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Facebook Immune System No Match Against SocialBots?

How many times have you accepted a friend request just because it’s from a friend of a friend? Do you take time on figuring out whether you really know that person? These questions are somewhat pretty insignificant but based on what I have found out on recent study, it is in fact very important. Who you befriended on Facebook is an important matter to carefully consider, if you value your privacy and personal data.

The University of British Columbia in Canada and its researchers conducted an experiment on cyber-security of OSN (Online Social Network) starting with the largest social network, which is Facebook. Should we worry if we get Facebook likes in Canada? Not to worry, this was just a test and was claimed to have minimal risk since they were deleted right after the data analysis.

Here’s the lowdown on how the test was done.

The group of researchers evaluated the vulnerability of Facebook Immune System by creating a large-scale infiltration, releasing 102 socialbots in an eight-week period. These socialbots are computer programs that mimic real Facebook users. The socialbots collects users’ personal data by connecting to a large number of Facebook users via friend’s request.

Results revealed three scary facts:

  1. Facebook can be infiltrated with 80% success rate.
  2. Successful infiltration can result to privacy breaches and more of users’ data are exposed for stealing.
  3. Facebook Immune System or its security defenses are no match against a full scale massive socialbot infiltration.

How was it possible for socialbots to gather personal data through a mere friend’s request?

  1. “Friends of friends” friend requests created an extended neighborhood for socialbots to work on. Due to the concept of common friends, people automatically trust and accept friend’s request whether they know that individual or not.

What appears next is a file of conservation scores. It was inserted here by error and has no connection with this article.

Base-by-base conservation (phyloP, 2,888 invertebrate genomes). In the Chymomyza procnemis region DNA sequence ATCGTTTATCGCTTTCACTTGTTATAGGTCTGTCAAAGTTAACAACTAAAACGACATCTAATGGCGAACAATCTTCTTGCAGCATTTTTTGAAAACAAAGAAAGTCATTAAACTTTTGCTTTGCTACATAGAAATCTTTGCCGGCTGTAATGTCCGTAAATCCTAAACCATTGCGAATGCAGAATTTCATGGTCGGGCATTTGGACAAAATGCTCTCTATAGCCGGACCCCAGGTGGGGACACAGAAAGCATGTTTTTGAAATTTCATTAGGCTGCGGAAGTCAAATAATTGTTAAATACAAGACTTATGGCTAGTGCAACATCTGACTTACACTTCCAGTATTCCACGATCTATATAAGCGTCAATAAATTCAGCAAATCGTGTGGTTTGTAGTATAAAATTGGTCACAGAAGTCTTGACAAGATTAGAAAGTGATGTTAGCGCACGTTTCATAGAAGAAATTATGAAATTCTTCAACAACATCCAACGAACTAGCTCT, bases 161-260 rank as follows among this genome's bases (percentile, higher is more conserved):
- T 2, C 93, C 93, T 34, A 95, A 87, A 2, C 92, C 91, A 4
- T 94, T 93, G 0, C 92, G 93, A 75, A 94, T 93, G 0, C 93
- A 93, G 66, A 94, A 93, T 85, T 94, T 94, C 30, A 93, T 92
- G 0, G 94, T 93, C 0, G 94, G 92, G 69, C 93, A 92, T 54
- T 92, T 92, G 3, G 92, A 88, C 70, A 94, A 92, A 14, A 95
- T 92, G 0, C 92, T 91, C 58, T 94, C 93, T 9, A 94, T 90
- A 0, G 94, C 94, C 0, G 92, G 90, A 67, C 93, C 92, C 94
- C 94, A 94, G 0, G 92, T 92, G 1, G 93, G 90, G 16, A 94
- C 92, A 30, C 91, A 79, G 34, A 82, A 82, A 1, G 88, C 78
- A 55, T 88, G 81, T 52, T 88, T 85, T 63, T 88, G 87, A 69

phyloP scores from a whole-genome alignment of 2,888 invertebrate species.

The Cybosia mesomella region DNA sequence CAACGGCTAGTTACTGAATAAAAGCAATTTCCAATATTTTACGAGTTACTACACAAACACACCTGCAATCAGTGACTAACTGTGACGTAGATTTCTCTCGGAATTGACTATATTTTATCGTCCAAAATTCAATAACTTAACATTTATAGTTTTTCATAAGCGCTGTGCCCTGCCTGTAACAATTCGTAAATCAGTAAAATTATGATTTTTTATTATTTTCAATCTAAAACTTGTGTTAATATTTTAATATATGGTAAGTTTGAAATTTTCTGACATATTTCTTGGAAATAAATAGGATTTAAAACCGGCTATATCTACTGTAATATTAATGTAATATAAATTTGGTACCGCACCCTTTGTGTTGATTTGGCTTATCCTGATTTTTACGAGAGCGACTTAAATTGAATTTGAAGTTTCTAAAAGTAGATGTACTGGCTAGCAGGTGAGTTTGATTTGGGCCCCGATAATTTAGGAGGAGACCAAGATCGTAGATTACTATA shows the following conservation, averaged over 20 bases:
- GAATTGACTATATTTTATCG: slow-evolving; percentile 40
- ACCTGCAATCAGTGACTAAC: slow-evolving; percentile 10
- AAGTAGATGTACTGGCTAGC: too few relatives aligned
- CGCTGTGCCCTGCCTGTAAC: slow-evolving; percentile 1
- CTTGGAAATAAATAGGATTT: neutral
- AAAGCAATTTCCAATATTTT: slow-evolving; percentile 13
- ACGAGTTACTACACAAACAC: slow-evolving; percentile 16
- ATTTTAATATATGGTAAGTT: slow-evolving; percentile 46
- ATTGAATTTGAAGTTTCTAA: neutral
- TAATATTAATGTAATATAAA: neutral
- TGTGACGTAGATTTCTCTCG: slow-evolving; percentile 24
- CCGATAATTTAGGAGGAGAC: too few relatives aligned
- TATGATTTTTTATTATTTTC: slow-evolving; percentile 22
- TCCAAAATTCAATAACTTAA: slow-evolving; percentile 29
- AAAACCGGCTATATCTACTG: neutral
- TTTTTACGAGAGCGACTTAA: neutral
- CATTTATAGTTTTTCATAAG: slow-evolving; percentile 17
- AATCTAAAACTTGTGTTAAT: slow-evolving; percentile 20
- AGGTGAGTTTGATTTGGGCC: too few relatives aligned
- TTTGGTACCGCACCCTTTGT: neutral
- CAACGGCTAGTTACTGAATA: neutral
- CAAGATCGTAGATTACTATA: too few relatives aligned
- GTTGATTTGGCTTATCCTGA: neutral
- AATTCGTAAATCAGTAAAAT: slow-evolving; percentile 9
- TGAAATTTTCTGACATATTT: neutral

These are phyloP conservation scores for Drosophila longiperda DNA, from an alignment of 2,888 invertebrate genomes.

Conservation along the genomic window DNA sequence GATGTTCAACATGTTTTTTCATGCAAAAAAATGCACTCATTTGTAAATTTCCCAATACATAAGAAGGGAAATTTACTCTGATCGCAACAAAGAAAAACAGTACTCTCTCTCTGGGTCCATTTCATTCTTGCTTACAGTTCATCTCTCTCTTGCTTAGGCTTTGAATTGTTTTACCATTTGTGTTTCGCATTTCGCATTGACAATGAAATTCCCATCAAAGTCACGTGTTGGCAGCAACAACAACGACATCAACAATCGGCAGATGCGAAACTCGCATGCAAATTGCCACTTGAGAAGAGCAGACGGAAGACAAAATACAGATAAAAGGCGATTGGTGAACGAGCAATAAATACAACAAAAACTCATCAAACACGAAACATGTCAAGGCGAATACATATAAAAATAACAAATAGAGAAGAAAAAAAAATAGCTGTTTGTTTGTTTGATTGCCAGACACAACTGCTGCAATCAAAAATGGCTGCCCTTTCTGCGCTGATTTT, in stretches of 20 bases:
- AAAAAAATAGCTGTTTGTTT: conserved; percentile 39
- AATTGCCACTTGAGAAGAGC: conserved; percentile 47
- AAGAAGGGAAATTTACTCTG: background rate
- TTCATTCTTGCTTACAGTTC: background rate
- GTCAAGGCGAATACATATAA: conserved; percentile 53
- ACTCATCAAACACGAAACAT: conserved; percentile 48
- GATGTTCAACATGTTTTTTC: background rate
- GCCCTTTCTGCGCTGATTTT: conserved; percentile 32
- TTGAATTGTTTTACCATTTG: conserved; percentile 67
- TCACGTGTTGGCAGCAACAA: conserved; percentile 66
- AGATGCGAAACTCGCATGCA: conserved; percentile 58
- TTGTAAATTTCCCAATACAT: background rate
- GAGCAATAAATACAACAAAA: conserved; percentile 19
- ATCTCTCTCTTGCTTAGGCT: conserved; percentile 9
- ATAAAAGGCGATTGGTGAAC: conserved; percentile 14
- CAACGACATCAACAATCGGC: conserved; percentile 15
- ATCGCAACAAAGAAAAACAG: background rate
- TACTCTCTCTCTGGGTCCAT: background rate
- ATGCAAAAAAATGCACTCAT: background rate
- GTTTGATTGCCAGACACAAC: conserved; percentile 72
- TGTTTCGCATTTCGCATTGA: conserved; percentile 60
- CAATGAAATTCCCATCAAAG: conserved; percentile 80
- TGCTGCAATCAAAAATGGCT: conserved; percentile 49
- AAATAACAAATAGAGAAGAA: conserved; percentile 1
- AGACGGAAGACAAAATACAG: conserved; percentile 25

2. Some facebook users are careless and jump on the chance of adding friends. Once socialbots befriended these types of users it becomes easier for them to send friend requests and appear as a common friend.
  3. The fake profiles of these socialbots appear as attractive facebook users that brought a higher rate of acceptance when sending friend requests.
  4. The eight-week test gathered around 175 pieces of data from personal profiles per day and gathered a total of 250 gigabytes of data at the end.
  5. Facebook Immunity System was able to block only 20 percent of the socialbots “fake accounts”.

What does Facebook has to say about it?

“We have numerous systems designed to detect fake accounts and prevent scraping of information. We are constantly updating these systems to improve their effectiveness and address new kinds of attacks,”

“We use credible research as part of that process. We have serious concerns about the methodology of the research by the University of British Colombia and we will be [sic, addressing] these concerns to them.”

“In addition, as always, we encourage people to only connect with people they actually know and report any suspicious behaviour they observe on the site.”

The Facebook spokesperson further said that the test was unrealistic because the IP addresses the researchers used came from a trusted university source, whereas the IP used by real-life criminals would definitely raise a security alarm on Facebook. Also Facebook claimed that the test was unethical and overstated.

What do you think? Does Facebook have strong defenses to prevent real-life attacks?